This meta-analysis is the first study to systematically estimate Cdx2 expression and its relationship with the patients’ clinicopathological characteristics and 5-year survival rate. Statistical significant was reached when either all patients were enrolled or only patients who received radical surgery were enrolled into this analysis. This research is potentially important for prognostic reasons and treatment purposes, in addition to improve the survival rate of gastric cancer. Identification of prognostic factors allows the definition of high-risk groups of patients for whom specific therapy might be necessary. The presence of both significant and non-significant studies addressing the importance of Cdx2 in gastric cancer made it necessary to find a quantitative aggregation of the survival results. The present results indicate that Cdx2 overexpression, as detected by immunohistochemistry, were significantly associated with sex, clinical stage, differentiation, vascular invasion and lymph node metastasis, as well as 5-year survival rate. In the present study, Cdx2 expression was increased in gastric cancers with male gender. Roessler et al. showed that patients’ gender was not related to Cdx2 expression, but only a small number of patients were enrolled in that study . There are some reports that intestinal-type cancer is proportionately more common in men [45, 46] and the fact that Cdx2 is associated with differentiated gastric carcinoma [47–49] may help to explain our results. We also observed a correlation of Cdx2 positivity with lower (I+II) clinical stage, better histologic differentiation, and lower rate of vascular invasion and lymph node metastasis. Cdx2-posititive gastric cancer patients also displayed higher 5-year survival rate than Cdx2-negative. Moreover, although there was not a significant correlation between Cdx2 expression and tumor size, we detected a trend for smaller tumor size (<5 cm) to be associated with Cdx2-positive. The reason for this results may be too samll sample size included in the meta-analysis. We still need more patients and studies as the evidences to confirm or to refute our findings in the future.
Interestingly, some studies have examined Cdx2 in gastric cancer using methods other than immunohistochemistry (reverse transcription-PCR, immunofluorescence or western blot). However, only one of these studies had performed the correlation between Cdx2 and clinicopathological features by RT-PCR. The results showed that Cdx2-positive expression had a significant correlation with clinical stage and lymph node metastasis (data not shown). Thus, even if results obtained with different methods are not interchangeable, these findings are consistent with our meta-analysis.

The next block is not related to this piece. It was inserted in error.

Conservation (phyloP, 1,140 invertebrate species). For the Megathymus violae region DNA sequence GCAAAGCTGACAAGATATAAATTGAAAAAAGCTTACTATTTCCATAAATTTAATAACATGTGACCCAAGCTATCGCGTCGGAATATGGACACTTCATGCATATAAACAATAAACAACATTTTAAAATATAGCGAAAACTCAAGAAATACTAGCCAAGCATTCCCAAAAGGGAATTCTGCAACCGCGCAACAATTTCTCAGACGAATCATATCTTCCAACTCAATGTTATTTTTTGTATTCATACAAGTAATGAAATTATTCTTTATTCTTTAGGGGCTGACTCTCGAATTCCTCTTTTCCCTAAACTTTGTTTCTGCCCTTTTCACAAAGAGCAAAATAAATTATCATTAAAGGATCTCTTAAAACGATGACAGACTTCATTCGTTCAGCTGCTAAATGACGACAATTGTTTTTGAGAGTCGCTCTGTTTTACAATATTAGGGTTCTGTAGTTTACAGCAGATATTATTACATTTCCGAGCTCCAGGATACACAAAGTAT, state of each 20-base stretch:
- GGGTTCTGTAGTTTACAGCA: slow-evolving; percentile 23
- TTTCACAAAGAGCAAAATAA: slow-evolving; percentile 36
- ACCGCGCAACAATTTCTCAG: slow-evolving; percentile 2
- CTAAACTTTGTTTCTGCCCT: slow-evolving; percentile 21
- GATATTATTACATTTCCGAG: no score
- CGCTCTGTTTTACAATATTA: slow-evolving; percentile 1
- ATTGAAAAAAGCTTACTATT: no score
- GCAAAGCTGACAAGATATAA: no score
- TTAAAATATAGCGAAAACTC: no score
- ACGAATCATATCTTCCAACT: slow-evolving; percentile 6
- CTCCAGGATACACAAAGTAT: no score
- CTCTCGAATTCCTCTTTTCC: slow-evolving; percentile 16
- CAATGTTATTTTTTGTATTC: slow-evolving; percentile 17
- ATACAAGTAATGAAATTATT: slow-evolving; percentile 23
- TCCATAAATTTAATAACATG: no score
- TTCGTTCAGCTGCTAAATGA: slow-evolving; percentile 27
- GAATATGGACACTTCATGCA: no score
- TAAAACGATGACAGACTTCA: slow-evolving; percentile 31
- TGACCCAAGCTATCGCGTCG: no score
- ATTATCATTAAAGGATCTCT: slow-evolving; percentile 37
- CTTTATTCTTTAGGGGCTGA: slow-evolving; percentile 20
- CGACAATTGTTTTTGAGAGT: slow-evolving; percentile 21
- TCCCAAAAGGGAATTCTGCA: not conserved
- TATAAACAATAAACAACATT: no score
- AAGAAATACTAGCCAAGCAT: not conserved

Certain limitations in the present meta-analysis need to be pointed out. First of all, only published studies were included in the meta-analysis. Therefore, publication bias may have occurred, even though the use of a statistical test did not show it . We tried to retrieve all relevant data that was not available from the published reports, but it is unavoidable that some data could still be missing. Missing information may reflect “negative” or more conservative association of Cdx2 with clinicopathological parameters or 5-year survival rate that could reduce the significance of Cdx2 expression as a predictor of of outcome in gastric cancer. Second, in prognostic factors meta-analyses, variability in definitions, outcomes, measurements, and experimental process may contribute to between-study heterogeneity . In this paper, we tried to optimize standardization, but some remaining variability in definitions was unavoidable. Although the final estimations of the synthesis of studies using the standardized cutoff did not differ significantly from the overall results in the total study population, conclusions need to be drawn cautiously [51, 52]. Third, although Cdx2 expression is associated with earlier stage of disease, it is impossible to make a stage-adjusted analysis because there are not sufficient datas in this meta-analysis. However, we found trends for modest correlations of Cdx2 positivity with higher 5-year survival rate in whatever clinical stage. Even then, it might be difficult to arrive at robust conclusions. Fourth, Age is an important risk factor for gastric cancer. Because the poorly cohesive cancer may be occurred in young age and symptom based diagnosis, and differentiated cancer may be more prevalent in old age patients, the possible confounding or selection bias by age may not be excluded. Finally, the available data do not evaluate whether Cdx2 may influence the response to specific therapeutic regimens. Therefore, we minimized the bias by confirming a detailed protocol before initiating the study, by performing a carefully search for published studies, and by using explicit methods for study selection, data extraction, and data analysis.
In conclusion, our meta-analysis suggests that Cdx2 expression might be a good prognostic factor for survival in patients with gastric cancer, if detected by immunochemistry. However, because of the heterogeneities of included studies and bias of meta-analysis, our conclusions need to be interpreted with caution. In order to become a useful prognostic factor at the level of individual patient and in the context of targeted therapy, these results need to be confirmed by an adequately designed prospective study, and larger clinical trails with widely accepted assessment methods are necessary to define the precise prognostic significance for Cdx2 in gastric cancer patients.
This work was supported by grants from the Natural Science Foundation of China, No. 81060201 and No. 81060277; the Higher School Specialized Research Foundation for the Doctoral Program of China, No. 20114503110002; the Postdoctoral Science Foundation of China, No. 201003342; and the Natural Science Foundation of Guangxi, No. 2011GXNSFA018273.